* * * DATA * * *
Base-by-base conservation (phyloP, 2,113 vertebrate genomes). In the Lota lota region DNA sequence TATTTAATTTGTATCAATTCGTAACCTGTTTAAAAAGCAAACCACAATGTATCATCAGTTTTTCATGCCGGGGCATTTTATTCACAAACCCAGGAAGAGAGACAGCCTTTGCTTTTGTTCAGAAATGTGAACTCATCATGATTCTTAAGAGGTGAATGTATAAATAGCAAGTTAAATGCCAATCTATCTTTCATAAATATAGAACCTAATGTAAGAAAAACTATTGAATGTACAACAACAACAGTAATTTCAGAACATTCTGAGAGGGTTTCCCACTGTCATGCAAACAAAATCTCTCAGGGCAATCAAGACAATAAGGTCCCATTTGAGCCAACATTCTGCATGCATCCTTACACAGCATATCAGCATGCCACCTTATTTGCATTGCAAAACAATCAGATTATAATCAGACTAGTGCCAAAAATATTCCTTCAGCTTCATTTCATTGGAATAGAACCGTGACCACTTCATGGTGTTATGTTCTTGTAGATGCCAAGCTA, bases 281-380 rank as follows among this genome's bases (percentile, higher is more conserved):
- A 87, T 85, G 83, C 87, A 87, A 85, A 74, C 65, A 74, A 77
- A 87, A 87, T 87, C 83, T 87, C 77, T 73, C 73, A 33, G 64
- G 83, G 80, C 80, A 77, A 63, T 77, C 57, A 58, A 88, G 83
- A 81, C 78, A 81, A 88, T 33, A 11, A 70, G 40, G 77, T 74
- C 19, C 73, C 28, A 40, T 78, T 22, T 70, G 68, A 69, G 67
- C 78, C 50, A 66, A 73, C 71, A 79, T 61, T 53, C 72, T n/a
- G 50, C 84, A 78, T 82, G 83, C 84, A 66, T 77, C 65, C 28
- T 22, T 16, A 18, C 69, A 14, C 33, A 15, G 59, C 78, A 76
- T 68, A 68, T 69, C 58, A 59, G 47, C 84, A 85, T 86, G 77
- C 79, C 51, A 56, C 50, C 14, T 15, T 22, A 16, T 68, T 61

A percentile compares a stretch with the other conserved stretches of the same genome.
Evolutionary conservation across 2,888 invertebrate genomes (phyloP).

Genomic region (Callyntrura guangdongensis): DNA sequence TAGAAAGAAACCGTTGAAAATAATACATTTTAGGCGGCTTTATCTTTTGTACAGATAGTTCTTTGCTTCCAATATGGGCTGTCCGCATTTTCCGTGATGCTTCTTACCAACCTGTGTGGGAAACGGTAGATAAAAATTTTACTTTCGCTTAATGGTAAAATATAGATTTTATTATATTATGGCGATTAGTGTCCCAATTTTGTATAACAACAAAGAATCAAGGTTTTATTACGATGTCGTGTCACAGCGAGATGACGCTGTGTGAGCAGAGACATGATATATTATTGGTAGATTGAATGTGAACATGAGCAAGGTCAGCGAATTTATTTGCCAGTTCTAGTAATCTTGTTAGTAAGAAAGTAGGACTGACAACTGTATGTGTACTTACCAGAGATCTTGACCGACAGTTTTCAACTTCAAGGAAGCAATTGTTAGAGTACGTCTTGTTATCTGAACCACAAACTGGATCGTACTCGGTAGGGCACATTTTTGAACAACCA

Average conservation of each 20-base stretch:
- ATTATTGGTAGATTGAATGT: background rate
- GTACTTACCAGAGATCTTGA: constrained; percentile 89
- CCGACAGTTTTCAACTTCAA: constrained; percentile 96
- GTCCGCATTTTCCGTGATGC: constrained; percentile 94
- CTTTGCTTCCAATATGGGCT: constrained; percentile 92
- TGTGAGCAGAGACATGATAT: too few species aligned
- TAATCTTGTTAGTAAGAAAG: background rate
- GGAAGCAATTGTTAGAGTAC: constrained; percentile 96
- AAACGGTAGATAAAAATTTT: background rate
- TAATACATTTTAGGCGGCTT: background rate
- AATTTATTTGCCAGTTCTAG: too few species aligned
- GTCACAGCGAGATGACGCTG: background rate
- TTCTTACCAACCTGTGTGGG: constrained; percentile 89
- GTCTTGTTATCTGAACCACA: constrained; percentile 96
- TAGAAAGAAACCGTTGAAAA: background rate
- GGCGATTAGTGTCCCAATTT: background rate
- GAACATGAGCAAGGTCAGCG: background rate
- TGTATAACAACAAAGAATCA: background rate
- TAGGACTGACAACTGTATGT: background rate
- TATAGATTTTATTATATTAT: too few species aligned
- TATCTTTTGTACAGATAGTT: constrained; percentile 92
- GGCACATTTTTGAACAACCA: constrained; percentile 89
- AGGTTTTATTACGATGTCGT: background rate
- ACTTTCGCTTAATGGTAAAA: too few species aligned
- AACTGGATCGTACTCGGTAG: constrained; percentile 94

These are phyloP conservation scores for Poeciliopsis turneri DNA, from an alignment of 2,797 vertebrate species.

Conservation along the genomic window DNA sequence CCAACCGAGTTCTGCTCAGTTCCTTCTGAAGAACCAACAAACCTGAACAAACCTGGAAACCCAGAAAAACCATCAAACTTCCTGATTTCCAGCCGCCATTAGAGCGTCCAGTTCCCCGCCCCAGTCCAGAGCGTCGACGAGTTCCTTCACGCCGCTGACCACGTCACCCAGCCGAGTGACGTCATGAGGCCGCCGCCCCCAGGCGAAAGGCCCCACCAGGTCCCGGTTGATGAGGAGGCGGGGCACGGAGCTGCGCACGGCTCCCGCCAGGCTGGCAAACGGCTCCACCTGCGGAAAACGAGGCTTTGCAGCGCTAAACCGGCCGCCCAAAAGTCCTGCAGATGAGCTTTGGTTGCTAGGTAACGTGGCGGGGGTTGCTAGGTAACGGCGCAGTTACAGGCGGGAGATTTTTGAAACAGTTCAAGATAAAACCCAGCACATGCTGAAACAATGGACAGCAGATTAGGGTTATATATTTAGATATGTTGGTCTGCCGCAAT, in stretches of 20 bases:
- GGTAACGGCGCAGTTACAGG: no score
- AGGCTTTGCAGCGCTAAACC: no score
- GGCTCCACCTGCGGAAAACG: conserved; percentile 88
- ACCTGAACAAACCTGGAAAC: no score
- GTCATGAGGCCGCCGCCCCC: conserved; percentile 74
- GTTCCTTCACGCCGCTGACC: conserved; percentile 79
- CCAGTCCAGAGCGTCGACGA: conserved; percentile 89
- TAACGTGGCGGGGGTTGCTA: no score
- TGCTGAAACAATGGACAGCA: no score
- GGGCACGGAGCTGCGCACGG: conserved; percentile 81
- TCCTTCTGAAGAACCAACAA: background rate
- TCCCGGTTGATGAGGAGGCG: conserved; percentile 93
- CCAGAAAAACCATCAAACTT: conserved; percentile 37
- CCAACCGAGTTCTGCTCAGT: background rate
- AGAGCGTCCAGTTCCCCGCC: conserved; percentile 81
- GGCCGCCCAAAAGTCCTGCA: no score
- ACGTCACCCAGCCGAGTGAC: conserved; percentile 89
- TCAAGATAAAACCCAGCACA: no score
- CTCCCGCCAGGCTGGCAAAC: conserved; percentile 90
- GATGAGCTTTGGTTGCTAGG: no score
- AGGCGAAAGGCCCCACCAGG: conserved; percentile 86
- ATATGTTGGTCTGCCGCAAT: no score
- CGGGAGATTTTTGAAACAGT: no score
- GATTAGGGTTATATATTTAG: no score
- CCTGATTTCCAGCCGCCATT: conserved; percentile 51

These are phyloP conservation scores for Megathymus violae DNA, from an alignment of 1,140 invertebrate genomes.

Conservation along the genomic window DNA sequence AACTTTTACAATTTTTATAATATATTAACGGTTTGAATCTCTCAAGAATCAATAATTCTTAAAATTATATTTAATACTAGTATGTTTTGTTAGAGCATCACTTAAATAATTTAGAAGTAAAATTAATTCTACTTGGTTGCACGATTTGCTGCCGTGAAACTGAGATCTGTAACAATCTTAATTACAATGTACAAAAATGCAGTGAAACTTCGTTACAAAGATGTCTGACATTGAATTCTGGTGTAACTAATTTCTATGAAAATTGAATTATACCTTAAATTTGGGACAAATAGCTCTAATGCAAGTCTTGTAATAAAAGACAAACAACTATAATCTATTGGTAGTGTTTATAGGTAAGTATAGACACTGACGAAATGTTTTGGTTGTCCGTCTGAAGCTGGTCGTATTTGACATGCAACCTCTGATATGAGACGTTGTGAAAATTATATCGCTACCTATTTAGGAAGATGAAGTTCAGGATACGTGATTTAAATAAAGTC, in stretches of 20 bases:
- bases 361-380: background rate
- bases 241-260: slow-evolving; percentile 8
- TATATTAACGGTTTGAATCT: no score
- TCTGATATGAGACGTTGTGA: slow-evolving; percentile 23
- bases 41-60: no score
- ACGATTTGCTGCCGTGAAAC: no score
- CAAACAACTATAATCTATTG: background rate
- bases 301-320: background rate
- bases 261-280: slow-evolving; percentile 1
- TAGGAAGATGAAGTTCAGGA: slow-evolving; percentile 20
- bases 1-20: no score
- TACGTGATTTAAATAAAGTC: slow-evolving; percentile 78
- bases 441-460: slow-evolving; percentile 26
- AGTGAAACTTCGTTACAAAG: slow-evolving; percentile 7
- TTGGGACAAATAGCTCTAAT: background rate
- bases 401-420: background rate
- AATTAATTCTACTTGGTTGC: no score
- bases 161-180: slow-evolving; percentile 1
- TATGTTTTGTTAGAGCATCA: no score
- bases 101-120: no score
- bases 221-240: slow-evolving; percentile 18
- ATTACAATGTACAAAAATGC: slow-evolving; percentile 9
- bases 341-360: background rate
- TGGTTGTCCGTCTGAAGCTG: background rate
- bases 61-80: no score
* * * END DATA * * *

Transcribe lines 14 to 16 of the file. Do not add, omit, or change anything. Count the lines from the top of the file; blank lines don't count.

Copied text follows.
Genomic region (Callyntrura guangdongensis): DNA sequence TAGAAAGAAACCGTTGAAAATAATACATTTTAGGCGGCTTTATCTTTTGTACAGATAGTTCTTTGCTTCCAATATGGGCTGTCCGCATTTTCCGTGATGCTTCTTACCAACCTGTGTGGGAAACGGTAGATAAAAATTTTACTTTCGCTTAATGGTAAAATATAGATTTTATTATATTATGGCGATTAGTGTCCCAATTTTGTATAACAACAAAGAATCAAGGTTTTATTACGATGTCGTGTCACAGCGAGATGACGCTGTGTGAGCAGAGACATGATATATTATTGGTAGATTGAATGTGAACATGAGCAAGGTCAGCGAATTTATTTGCCAGTTCTAGTAATCTTGTTAGTAAGAAAGTAGGACTGACAACTGTATGTGTACTTACCAGAGATCTTGACCGACAGTTTTCAACTTCAAGGAAGCAATTGTTAGAGTACGTCTTGTTATCTGAACCACAAACTGGATCGTACTCGGTAGGGCACATTTTTGAACAACCA

Average conservation of each 20-base stretch:
- ATTATTGGTAGATTGAATGT: background rate